Raymond F. Kulka
Technical Sergeant E-7, Signal Section Chief
United States Army Artillery
Born: August 14, 1915
Passed: November 26, 1998
1939 to 1945 – American and European Theater
|Expert Rifle/Pistol Badge|
|Good Conduct Medal|
|World War II Victory Medal|
|Bronze Stars – 3|
|Africa/Middle East Medal|
|European Campaign Medal|
|American Defense Medal|
Technical Sergeant Raymond F. Kulka was born in Stamford on August 14, 1915 to the late Frank and Francis Kulka of Seaside Avenue, Stamford, Connecticut. After graduating from Stamford High School, Kulka went to RCA radio school in Cleveland, Ohio and upon graduation secured a position with the Schick Razor Company.
Called up in the 1939 draft by the U.S. Army, Kulka was in processed at Fort Devens, Massachusetts and was assigned to Battery F, 9th U.S. Army Coast Artillery at FT Warren, Massachusetts, an island fort located just outside Boston Harbor. Here he was responsible for the signals and communication involved in the operation of the submarine nets used for harbor defense. It was during this period, Kulka was promoted to Corporal.
After the attack on Pearl Harbor and American’s entry into World War II, Corporal Kulka transferred to Fort Hood Texas and trained to be the Communications Chief for a modernized 1155mm towed artillery battalion. Upon completion of his training, he was transferred overseas to England and the European Theatre of Operations, where he trained for the D-Day invasion. Corporal Kulka landed on Utah Beach on D-Day +5. Now a Technical Sergeant with the 548th Field Artillery Battalion (155mm Towed) of the Fifth Infantry Division, Kulka took part in the Battle of the Bulge, the Central Germany Campaign in the Rhine and Ruhr Valleys, and was one of the first units to cross the Elbe River to rendezvous with the Russian Army. His unit went on to Czechoslovakia prior to being sent home.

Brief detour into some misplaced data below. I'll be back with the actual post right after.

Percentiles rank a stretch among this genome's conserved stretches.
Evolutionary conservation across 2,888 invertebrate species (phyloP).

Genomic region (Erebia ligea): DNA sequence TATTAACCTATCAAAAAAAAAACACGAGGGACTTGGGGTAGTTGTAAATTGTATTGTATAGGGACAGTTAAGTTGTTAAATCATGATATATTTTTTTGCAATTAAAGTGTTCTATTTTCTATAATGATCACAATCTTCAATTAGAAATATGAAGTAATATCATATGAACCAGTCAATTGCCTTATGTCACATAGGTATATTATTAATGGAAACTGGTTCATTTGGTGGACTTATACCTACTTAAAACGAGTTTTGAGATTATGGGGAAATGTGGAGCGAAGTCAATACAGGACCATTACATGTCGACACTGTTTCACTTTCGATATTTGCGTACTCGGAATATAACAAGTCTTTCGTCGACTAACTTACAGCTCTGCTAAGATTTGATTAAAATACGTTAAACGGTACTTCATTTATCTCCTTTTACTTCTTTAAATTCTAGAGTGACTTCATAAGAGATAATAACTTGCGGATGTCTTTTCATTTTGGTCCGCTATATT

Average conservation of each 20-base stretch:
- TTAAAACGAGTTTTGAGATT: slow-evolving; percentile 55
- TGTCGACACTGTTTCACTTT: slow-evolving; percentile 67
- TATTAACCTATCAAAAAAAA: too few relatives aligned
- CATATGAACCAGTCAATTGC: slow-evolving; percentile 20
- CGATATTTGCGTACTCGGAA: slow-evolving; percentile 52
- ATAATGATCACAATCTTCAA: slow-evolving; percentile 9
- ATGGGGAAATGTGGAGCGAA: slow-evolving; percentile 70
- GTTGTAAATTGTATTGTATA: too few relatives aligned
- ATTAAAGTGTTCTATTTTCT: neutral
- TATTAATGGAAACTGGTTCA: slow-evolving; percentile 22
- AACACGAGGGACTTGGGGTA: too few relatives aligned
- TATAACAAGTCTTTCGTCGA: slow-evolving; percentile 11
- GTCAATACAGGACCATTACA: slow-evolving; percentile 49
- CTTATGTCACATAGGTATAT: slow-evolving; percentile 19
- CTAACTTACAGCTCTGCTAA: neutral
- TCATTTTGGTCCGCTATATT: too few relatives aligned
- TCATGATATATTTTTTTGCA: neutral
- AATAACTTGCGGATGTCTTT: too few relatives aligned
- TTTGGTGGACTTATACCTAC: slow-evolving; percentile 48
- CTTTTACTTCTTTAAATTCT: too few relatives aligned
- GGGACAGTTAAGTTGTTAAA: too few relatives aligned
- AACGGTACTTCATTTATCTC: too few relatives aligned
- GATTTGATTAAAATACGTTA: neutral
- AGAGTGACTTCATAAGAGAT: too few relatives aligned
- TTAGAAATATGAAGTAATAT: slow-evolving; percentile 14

While in Germany, Technical Sergeant Kulka’s, unit along with other units of General George Patton’s Third U.S. Army, was sent to liberate the Nazi concentration camps of Dachau, Bergen Belsen, and other political prisoner camps operated by the Germans.
After 6 years of service, Technical Sergeant Kulka returned home and resumed his career at Schick Shaver. In the following years, he became a proprietor of Schick Shaver and Shavers World on Bedford Street in Stamford. He was married to the former Adele Struzik of Stamford and is survived by one son Raymond F. Kulka Sr., a retired bank executive and a veteran of the Cold War and Vietnam era. Kulka lived 83 years in Stamford, Connecticut and died on November 26, 1998, and along with his wife, is interred in St. John Cemetery in Springdale, Connecticut.